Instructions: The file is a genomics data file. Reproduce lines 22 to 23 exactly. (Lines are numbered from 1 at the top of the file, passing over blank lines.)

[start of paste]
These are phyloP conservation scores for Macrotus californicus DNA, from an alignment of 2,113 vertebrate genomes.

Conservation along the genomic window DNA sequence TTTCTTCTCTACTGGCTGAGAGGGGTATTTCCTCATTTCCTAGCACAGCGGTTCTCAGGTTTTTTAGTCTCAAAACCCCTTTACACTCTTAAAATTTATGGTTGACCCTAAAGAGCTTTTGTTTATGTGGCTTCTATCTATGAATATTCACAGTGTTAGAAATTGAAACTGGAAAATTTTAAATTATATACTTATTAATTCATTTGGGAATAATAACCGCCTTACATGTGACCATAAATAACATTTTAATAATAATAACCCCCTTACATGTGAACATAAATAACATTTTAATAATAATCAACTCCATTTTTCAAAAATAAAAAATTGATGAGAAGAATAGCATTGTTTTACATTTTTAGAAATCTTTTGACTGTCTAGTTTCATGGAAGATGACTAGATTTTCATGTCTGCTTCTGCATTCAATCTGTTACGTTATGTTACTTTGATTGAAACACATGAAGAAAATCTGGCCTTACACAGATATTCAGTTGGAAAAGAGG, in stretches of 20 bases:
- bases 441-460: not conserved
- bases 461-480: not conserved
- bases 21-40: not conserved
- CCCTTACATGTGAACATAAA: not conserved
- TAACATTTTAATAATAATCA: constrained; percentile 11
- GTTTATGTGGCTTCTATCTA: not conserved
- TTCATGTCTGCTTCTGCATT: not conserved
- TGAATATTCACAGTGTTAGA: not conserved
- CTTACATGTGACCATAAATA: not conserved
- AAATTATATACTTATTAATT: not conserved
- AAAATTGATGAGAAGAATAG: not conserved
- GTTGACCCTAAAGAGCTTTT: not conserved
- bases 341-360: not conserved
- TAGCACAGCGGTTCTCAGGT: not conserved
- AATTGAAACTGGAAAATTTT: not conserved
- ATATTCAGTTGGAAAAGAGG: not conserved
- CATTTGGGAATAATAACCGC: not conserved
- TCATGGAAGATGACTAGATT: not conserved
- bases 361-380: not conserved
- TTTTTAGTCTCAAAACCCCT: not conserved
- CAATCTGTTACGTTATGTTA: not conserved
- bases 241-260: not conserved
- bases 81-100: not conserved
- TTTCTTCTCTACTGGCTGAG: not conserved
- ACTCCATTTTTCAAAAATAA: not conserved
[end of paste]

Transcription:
- TTTTTAGTCTCAAAACCCCT: not conserved
- CAATCTGTTACGTTATGTTA: not conserved